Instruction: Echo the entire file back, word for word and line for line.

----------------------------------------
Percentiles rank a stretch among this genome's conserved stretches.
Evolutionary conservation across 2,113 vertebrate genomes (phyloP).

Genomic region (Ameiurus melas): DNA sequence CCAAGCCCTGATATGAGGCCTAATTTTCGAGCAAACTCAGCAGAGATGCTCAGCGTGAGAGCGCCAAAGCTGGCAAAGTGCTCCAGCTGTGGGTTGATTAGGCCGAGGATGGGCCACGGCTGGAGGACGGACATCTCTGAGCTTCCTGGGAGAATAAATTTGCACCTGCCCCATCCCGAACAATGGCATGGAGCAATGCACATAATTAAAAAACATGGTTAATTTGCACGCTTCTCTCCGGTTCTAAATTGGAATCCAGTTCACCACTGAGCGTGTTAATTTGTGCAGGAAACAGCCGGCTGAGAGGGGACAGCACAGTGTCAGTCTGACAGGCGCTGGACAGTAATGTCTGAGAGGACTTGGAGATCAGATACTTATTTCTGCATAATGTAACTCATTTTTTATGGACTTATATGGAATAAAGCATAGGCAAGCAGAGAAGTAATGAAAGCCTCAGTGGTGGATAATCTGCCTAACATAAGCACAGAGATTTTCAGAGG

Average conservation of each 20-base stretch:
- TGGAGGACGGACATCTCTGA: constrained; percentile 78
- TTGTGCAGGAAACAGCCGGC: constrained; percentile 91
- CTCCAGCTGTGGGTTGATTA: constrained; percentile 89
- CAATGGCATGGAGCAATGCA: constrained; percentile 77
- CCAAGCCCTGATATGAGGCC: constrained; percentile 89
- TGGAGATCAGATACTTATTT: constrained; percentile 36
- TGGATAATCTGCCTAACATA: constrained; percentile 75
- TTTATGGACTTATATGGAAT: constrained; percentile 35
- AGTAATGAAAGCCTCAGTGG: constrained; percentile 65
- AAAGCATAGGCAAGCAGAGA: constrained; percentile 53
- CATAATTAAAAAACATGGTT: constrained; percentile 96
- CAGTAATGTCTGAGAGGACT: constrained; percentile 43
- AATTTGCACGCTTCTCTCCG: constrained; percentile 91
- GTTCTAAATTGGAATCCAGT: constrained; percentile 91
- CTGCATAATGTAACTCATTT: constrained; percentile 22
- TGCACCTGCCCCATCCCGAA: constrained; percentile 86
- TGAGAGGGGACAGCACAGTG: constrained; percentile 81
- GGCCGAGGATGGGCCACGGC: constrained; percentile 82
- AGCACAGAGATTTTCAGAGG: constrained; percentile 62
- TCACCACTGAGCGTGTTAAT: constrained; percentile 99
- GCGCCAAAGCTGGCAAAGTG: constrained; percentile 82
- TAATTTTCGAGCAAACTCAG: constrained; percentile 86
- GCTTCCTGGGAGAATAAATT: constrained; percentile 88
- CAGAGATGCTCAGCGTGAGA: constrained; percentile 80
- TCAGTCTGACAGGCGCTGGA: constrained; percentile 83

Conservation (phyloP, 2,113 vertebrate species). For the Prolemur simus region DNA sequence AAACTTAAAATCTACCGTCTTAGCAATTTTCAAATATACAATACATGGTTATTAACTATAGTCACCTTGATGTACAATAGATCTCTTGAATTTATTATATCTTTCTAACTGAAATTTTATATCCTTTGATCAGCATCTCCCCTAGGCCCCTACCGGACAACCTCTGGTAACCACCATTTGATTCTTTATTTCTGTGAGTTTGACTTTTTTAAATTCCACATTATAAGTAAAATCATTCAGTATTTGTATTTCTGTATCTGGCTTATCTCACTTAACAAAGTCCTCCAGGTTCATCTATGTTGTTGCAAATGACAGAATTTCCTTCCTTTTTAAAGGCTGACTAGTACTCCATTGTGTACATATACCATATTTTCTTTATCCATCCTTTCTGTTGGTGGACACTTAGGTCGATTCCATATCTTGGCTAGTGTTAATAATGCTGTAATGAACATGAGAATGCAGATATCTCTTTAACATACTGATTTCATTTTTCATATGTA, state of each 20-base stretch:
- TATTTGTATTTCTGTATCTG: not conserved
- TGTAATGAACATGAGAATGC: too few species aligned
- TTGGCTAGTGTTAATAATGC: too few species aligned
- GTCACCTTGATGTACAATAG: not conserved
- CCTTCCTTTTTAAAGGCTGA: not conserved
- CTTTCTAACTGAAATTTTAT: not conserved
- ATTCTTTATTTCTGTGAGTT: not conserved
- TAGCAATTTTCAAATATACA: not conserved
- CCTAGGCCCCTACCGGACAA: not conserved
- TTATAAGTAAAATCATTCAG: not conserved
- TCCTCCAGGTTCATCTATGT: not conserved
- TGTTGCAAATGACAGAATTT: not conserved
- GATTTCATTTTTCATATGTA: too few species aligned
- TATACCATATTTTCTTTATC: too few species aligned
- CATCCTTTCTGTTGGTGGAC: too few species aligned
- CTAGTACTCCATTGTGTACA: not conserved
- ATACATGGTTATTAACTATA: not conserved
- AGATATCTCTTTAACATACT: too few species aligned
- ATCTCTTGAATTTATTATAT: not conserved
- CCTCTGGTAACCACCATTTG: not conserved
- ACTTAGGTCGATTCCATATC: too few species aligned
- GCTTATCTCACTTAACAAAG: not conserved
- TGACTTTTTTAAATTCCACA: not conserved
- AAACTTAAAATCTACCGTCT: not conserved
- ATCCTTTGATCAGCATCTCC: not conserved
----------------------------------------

Percentiles rank a stretch among this genome's conserved stretches.
Evolutionary conservation across 2,113 vertebrate genomes (phyloP).

Genomic region (Ameiurus melas): DNA sequence CCAAGCCCTGATATGAGGCCTAATTTTCGAGCAAACTCAGCAGAGATGCTCAGCGTGAGAGCGCCAAAGCTGGCAAAGTGCTCCAGCTGTGGGTTGATTAGGCCGAGGATGGGCCACGGCTGGAGGACGGACATCTCTGAGCTTCCTGGGAGAATAAATTTGCACCTGCCCCATCCCGAACAATGGCATGGAGCAATGCACATAATTAAAAAACATGGTTAATTTGCACGCTTCTCTCCGGTTCTAAATTGGAATCCAGTTCACCACTGAGCGTGTTAATTTGTGCAGGAAACAGCCGGCTGAGAGGGGACAGCACAGTGTCAGTCTGACAGGCGCTGGACAGTAATGTCTGAGAGGACTTGGAGATCAGATACTTATTTCTGCATAATGTAACTCATTTTTTATGGACTTATATGGAATAAAGCATAGGCAAGCAGAGAAGTAATGAAAGCCTCAGTGGTGGATAATCTGCCTAACATAAGCACAGAGATTTTCAGAGG

Average conservation of each 20-base stretch:
- TGGAGGACGGACATCTCTGA: constrained; percentile 78
- TTGTGCAGGAAACAGCCGGC: constrained; percentile 91
- CTCCAGCTGTGGGTTGATTA: constrained; percentile 89
- CAATGGCATGGAGCAATGCA: constrained; percentile 77
- CCAAGCCCTGATATGAGGCC: constrained; percentile 89
- TGGAGATCAGATACTTATTT: constrained; percentile 36
- TGGATAATCTGCCTAACATA: constrained; percentile 75
- TTTATGGACTTATATGGAAT: constrained; percentile 35
- AGTAATGAAAGCCTCAGTGG: constrained; percentile 65
- AAAGCATAGGCAAGCAGAGA: constrained; percentile 53
- CATAATTAAAAAACATGGTT: constrained; percentile 96
- CAGTAATGTCTGAGAGGACT: constrained; percentile 43
- AATTTGCACGCTTCTCTCCG: constrained; percentile 91
- GTTCTAAATTGGAATCCAGT: constrained; percentile 91
- CTGCATAATGTAACTCATTT: constrained; percentile 22
- TGCACCTGCCCCATCCCGAA: constrained; percentile 86
- TGAGAGGGGACAGCACAGTG: constrained; percentile 81
- GGCCGAGGATGGGCCACGGC: constrained; percentile 82
- AGCACAGAGATTTTCAGAGG: constrained; percentile 62
- TCACCACTGAGCGTGTTAAT: constrained; percentile 99
- GCGCCAAAGCTGGCAAAGTG: constrained; percentile 82
- TAATTTTCGAGCAAACTCAG: constrained; percentile 86
- GCTTCCTGGGAGAATAAATT: constrained; percentile 88
- CAGAGATGCTCAGCGTGAGA: constrained; percentile 80
- TCAGTCTGACAGGCGCTGGA: constrained; percentile 83

Conservation (phyloP, 2,113 vertebrate species). For the Prolemur simus region DNA sequence AAACTTAAAATCTACCGTCTTAGCAATTTTCAAATATACAATACATGGTTATTAACTATAGTCACCTTGATGTACAATAGATCTCTTGAATTTATTATATCTTTCTAACTGAAATTTTATATCCTTTGATCAGCATCTCCCCTAGGCCCCTACCGGACAACCTCTGGTAACCACCATTTGATTCTTTATTTCTGTGAGTTTGACTTTTTTAAATTCCACATTATAAGTAAAATCATTCAGTATTTGTATTTCTGTATCTGGCTTATCTCACTTAACAAAGTCCTCCAGGTTCATCTATGTTGTTGCAAATGACAGAATTTCCTTCCTTTTTAAAGGCTGACTAGTACTCCATTGTGTACATATACCATATTTTCTTTATCCATCCTTTCTGTTGGTGGACACTTAGGTCGATTCCATATCTTGGCTAGTGTTAATAATGCTGTAATGAACATGAGAATGCAGATATCTCTTTAACATACTGATTTCATTTTTCATATGTA, state of each 20-base stretch:
- TATTTGTATTTCTGTATCTG: not conserved
- TGTAATGAACATGAGAATGC: too few species aligned
- TTGGCTAGTGTTAATAATGC: too few species aligned
- GTCACCTTGATGTACAATAG: not conserved
- CCTTCCTTTTTAAAGGCTGA: not conserved
- CTTTCTAACTGAAATTTTAT: not conserved
- ATTCTTTATTTCTGTGAGTT: not conserved
- TAGCAATTTTCAAATATACA: not conserved
- CCTAGGCCCCTACCGGACAA: not conserved
- TTATAAGTAAAATCATTCAG: not conserved
- TCCTCCAGGTTCATCTATGT: not conserved
- TGTTGCAAATGACAGAATTT: not conserved
- GATTTCATTTTTCATATGTA: too few species aligned
- TATACCATATTTTCTTTATC: too few species aligned
- CATCCTTTCTGTTGGTGGAC: too few species aligned
- CTAGTACTCCATTGTGTACA: not conserved
- ATACATGGTTATTAACTATA: not conserved
- AGATATCTCTTTAACATACT: too few species aligned
- ATCTCTTGAATTTATTATAT: not conserved
- CCTCTGGTAACCACCATTTG: not conserved
- ACTTAGGTCGATTCCATATC: too few species aligned
- GCTTATCTCACTTAACAAAG: not conserved
- TGACTTTTTTAAATTCCACA: not conserved
- AAACTTAAAATCTACCGTCT: not conserved
- ATCCTTTGATCAGCATCTCC: not conserved